Read more in:


Imad Sarrouf (in feature picture above) is a digital expert with over 15 years of experience in the digital media industry working across a large portfolio of publishers and ad technology platforms in the middle east. In his position, he leads digital innovation and transformation – responsible for the ad tech solutions business and process automation to drive business growth.

E-Waste in the MENA region

E-Waste in the MENA region

UNEarthmag with Assia Tej’s article on E-Waste in the Middle East and North Africa can be summarised as being relevant to all parts of the region. In effect, E-Waste in the MENA region with disparities between parts of it regardless of socio-economic strata could limit perhaps expectancies of theories based on Western countries cannot be copied to the MENA despite that countries are aligning to EU values. Not all values though as per Assia Tej.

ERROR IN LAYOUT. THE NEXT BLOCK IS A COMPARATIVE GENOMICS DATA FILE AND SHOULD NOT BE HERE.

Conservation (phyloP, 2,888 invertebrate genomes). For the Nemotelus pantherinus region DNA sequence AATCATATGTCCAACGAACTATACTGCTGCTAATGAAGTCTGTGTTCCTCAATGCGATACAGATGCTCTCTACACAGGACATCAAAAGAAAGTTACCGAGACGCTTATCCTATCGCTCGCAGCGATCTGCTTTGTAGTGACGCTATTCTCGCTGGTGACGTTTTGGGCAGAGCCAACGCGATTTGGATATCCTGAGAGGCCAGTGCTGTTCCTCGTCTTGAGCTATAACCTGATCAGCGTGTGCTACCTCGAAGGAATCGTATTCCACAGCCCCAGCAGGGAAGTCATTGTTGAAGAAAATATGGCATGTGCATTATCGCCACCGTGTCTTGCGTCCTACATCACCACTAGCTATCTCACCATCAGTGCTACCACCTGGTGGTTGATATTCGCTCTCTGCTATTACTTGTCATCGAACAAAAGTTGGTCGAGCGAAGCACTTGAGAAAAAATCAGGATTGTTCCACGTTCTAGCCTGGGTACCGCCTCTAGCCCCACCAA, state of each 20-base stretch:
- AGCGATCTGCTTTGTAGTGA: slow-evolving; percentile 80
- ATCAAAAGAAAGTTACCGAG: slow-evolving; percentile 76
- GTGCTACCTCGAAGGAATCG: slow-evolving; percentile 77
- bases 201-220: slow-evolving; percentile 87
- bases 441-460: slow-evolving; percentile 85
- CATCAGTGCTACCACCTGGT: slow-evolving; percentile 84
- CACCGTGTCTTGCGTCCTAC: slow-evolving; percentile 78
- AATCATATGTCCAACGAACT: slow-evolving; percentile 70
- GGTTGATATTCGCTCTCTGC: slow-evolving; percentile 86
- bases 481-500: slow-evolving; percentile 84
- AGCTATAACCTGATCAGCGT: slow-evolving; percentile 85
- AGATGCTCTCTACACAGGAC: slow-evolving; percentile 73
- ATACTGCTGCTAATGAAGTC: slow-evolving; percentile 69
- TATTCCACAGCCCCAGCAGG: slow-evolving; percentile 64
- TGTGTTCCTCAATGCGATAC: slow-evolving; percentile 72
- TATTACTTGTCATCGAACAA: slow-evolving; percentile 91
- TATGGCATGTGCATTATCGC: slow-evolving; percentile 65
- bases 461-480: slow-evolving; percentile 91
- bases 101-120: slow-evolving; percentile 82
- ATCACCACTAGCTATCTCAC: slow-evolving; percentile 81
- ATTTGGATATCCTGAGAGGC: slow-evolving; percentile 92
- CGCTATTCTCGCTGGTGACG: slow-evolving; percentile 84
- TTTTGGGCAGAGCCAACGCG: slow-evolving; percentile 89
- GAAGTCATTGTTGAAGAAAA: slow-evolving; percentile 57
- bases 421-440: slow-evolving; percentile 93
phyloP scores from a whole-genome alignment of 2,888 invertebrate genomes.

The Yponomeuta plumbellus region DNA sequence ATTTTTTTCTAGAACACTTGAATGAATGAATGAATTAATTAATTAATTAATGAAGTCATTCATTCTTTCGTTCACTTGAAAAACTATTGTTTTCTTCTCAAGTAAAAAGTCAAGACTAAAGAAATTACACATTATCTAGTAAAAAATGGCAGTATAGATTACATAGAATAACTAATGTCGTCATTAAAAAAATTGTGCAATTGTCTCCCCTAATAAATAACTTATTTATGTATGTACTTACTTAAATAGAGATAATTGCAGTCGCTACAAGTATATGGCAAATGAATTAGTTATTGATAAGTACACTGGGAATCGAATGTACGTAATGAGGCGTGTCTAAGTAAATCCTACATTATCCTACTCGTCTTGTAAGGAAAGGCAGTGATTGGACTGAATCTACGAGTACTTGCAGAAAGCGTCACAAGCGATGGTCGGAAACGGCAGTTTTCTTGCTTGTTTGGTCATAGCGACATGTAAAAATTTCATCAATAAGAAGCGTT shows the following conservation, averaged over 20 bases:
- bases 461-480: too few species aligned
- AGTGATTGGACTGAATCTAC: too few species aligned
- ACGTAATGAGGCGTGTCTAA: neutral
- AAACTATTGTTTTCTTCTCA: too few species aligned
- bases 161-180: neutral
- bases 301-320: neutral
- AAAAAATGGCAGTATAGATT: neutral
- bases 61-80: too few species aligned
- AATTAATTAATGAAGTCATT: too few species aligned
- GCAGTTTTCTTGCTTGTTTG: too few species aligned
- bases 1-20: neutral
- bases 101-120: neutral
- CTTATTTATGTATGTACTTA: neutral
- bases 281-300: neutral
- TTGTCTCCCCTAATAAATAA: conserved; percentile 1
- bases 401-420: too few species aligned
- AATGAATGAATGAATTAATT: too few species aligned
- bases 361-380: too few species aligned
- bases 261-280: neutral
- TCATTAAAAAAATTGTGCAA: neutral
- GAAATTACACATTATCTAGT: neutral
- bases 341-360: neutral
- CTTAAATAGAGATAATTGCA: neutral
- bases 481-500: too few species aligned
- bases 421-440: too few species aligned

While E-Waste has the potential to become a profitable enterprise, it remains under-utilized and marginalized in the Middle East and North Africa.

E-Waste in the MENA region
Image by Wamda

We buy them, use them, break or replace them, and finally throw them away. This is the cycle of electronic devices, the revolutionary gadgets that made our life easier and the recycling process harder. It is an undeniable fact that nowadays the waste from electronic devices, known as “e-waste,” has reached unparalleled levels and presents increasing new obstacles to recycling. 

We buy them, use them, break or replace them, and finally throw them away. This is the cycle of electronic devices, the revolutionary gadgets that made our life easier and the recycling process harder.

Statistically, only 15 to 20 percent of e-waste ends up being recycled globally. In the Middle East & North Africa (MENA) region, this is significantly lower, approaching only 5 percent. The rest of the waste is dumped into landfills or thrown in scrap yards and warehouses.